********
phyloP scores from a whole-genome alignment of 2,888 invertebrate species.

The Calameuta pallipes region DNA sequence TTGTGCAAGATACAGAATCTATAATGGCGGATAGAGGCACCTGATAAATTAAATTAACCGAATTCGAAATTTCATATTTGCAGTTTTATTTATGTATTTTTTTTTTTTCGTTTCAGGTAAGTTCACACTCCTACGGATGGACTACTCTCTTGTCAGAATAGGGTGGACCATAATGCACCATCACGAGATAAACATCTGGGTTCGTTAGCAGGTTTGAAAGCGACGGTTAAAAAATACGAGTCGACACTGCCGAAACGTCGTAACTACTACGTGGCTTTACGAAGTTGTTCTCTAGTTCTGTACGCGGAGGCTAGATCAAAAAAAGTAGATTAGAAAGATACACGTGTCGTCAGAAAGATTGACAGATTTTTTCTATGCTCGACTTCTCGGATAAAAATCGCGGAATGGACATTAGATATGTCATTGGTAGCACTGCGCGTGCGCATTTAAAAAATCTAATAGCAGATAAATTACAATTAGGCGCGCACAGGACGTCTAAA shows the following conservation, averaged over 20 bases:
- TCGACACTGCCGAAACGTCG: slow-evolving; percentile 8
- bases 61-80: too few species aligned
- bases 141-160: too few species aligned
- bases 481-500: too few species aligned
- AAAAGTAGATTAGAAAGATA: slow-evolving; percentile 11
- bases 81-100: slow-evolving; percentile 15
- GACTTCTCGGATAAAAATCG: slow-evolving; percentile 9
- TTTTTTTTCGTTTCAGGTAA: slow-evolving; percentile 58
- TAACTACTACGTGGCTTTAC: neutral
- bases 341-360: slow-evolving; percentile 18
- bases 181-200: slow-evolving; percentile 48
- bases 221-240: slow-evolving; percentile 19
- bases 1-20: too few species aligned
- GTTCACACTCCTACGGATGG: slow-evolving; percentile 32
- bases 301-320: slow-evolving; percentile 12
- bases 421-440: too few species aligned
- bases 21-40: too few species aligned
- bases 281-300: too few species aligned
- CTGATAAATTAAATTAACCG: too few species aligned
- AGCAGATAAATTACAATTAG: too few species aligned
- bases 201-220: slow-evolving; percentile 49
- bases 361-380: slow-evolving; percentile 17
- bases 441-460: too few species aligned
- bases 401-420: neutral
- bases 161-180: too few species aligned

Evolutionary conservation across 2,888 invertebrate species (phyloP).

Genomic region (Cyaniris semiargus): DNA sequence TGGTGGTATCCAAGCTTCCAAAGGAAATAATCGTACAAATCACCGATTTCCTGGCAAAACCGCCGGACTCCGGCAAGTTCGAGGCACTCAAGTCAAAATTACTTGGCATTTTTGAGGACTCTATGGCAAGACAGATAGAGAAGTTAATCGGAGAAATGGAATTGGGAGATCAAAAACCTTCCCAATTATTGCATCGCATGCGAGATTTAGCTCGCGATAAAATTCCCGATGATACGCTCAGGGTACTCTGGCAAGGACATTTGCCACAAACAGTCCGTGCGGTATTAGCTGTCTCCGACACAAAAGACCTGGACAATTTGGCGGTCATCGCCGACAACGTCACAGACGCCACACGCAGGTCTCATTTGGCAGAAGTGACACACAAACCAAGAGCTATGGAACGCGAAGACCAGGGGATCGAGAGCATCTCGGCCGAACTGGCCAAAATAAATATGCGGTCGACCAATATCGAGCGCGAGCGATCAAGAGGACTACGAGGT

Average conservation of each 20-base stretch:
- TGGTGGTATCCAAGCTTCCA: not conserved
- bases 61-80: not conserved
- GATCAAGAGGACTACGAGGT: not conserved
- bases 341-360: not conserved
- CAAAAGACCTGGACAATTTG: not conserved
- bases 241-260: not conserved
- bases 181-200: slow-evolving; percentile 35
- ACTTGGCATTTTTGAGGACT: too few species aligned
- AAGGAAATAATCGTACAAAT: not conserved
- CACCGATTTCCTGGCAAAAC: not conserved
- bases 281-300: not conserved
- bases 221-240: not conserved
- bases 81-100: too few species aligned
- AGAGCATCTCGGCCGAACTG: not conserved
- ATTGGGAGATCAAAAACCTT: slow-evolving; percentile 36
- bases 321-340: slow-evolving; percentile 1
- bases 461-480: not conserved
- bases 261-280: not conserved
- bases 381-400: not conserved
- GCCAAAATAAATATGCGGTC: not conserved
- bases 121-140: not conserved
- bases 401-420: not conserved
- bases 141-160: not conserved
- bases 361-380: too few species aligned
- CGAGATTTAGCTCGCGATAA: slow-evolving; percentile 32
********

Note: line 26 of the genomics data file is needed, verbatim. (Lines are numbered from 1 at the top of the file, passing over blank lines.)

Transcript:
- bases 401-420: neutral